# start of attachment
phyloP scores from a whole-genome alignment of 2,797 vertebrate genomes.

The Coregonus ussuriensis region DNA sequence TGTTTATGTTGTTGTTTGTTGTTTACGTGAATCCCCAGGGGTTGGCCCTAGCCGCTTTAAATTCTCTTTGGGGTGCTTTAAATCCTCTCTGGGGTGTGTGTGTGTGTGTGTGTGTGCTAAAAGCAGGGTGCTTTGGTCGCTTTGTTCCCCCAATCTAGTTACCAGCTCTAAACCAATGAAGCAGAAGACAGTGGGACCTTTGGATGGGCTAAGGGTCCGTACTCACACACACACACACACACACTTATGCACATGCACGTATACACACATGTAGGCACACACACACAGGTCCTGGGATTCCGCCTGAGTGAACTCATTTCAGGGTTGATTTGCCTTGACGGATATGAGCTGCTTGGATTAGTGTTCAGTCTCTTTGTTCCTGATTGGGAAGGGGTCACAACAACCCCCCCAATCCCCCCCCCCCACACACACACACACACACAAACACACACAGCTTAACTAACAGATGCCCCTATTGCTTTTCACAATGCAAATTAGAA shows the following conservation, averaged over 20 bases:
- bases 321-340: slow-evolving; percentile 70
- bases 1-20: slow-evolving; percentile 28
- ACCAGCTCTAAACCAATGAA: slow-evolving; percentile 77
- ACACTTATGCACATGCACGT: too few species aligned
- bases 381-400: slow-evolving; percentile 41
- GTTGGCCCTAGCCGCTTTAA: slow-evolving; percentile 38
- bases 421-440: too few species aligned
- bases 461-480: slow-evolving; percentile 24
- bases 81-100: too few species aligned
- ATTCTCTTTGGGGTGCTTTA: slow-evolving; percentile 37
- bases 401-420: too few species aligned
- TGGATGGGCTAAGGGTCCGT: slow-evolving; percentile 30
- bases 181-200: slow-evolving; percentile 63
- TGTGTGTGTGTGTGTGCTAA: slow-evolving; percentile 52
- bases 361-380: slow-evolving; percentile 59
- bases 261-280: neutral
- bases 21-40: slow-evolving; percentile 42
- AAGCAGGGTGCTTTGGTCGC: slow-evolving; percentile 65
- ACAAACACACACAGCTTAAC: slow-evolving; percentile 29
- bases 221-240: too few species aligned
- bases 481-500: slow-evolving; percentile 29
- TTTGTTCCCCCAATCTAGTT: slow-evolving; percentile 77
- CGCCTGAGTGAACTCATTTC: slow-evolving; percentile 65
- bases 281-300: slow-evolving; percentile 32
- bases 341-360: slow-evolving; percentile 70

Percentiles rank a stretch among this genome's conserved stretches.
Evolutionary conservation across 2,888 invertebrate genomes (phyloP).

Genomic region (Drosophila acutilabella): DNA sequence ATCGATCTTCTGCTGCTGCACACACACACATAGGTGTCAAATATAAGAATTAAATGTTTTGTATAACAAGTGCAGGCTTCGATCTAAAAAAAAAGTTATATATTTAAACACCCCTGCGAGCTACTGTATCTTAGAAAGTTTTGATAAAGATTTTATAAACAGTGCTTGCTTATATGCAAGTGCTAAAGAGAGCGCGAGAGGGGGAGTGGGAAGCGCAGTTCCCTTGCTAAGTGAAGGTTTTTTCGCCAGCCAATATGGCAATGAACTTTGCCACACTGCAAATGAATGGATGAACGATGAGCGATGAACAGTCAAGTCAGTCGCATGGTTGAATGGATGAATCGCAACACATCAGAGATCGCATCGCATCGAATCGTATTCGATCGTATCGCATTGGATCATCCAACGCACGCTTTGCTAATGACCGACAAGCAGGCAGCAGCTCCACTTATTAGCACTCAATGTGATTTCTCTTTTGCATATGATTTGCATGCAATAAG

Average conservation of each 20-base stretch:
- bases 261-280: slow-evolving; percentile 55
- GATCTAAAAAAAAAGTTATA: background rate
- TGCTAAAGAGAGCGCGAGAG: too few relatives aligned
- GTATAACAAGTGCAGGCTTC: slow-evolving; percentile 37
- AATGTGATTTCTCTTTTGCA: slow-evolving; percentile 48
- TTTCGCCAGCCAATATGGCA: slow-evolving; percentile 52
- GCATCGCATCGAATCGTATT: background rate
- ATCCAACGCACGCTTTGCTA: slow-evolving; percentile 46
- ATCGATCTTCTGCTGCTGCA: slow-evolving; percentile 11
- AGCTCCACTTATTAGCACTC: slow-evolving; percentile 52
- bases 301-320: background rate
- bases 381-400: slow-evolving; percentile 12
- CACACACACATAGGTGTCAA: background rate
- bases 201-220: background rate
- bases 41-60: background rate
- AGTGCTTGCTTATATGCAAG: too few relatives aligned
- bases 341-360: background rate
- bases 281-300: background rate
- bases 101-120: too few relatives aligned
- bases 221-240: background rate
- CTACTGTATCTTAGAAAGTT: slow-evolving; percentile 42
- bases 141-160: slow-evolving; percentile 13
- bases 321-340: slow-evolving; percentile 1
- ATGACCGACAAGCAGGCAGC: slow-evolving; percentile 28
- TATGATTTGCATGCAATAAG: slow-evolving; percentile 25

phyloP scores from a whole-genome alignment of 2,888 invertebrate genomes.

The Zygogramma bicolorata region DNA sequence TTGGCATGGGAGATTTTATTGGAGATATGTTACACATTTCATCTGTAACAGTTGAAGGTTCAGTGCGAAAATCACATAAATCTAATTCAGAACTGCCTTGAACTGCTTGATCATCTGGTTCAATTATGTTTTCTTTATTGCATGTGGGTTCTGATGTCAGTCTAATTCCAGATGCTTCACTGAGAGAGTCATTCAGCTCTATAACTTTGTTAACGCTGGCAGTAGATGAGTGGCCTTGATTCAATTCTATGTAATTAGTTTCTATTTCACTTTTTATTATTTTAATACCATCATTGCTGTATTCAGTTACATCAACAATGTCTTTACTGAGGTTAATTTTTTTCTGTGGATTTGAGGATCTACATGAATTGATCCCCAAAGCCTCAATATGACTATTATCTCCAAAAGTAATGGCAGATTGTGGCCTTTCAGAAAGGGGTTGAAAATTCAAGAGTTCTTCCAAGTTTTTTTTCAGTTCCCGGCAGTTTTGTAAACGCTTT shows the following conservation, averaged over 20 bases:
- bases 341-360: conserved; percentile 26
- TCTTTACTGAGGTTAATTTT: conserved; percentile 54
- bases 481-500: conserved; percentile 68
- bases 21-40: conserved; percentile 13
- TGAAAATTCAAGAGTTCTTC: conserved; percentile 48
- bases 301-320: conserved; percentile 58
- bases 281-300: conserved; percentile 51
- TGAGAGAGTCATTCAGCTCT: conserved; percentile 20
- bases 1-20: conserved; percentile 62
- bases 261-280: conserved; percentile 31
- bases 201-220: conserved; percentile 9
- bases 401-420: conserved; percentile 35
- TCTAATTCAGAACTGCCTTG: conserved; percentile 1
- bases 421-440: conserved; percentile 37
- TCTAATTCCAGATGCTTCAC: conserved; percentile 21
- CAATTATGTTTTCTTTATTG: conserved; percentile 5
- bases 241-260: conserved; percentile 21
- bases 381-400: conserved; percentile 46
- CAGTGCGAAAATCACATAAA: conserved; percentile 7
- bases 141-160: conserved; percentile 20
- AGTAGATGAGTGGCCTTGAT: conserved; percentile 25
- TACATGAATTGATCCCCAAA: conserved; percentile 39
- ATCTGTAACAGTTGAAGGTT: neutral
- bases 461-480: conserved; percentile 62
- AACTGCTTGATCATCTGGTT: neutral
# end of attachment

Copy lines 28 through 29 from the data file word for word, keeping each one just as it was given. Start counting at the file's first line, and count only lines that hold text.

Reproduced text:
Percentiles rank a stretch among this genome's conserved stretches.
Evolutionary conservation across 2,888 invertebrate genomes (phyloP).